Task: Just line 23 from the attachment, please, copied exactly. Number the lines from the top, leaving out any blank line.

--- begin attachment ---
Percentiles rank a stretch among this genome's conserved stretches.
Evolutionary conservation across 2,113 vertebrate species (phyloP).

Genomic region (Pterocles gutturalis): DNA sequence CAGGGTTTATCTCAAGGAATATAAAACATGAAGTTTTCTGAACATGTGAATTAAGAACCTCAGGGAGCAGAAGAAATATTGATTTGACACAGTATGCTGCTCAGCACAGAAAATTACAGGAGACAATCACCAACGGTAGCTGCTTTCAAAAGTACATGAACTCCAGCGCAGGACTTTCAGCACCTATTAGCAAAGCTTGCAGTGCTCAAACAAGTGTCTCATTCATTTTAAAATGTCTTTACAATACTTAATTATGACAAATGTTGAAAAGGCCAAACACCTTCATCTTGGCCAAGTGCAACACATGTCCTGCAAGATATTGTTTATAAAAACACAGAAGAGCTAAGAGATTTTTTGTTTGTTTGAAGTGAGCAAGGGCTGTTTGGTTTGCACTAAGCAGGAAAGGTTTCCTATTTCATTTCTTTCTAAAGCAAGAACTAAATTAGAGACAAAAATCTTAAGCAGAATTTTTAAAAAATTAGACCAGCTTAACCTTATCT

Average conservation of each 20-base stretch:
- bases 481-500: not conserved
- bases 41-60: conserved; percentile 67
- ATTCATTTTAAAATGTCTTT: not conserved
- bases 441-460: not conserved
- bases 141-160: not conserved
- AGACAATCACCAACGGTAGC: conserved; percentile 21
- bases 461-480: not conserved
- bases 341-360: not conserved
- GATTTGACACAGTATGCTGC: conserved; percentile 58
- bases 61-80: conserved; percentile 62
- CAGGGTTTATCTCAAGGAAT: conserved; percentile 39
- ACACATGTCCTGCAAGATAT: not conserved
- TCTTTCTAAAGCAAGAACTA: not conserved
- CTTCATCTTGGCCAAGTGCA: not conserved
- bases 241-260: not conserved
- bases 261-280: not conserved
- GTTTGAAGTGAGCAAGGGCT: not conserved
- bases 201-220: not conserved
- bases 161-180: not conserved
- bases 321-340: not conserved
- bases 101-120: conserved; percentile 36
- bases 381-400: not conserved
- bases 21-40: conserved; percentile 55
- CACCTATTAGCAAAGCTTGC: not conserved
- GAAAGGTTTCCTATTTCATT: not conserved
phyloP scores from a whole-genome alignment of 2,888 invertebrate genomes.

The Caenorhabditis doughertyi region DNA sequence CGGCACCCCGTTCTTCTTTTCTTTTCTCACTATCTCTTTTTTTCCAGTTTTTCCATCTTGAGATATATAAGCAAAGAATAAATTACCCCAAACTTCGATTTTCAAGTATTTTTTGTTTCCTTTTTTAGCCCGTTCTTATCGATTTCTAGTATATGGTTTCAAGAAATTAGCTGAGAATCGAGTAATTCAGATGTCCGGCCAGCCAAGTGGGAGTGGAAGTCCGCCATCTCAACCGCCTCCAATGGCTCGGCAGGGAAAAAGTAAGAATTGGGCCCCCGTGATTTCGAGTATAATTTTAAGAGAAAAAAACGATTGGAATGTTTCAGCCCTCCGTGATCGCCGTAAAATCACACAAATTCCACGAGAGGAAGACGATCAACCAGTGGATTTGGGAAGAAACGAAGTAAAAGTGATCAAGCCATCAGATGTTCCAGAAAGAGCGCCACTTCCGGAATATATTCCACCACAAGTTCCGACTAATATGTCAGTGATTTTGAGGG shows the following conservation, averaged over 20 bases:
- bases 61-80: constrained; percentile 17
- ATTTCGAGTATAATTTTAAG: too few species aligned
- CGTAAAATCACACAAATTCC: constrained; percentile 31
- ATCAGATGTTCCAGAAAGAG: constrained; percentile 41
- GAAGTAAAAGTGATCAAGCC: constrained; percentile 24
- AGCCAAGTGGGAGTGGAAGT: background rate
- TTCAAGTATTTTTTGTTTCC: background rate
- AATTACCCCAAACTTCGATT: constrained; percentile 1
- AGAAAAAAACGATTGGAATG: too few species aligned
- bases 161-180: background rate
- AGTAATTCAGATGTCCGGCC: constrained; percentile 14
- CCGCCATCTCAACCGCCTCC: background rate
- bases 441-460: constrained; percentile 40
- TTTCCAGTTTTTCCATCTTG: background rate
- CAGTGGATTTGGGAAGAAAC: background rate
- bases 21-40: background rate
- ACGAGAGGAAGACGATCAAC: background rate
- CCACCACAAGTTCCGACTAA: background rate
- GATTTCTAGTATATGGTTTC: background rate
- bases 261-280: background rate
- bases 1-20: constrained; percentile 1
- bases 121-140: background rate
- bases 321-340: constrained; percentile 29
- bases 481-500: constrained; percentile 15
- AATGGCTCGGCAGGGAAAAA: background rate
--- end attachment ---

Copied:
- bases 161-180: not conserved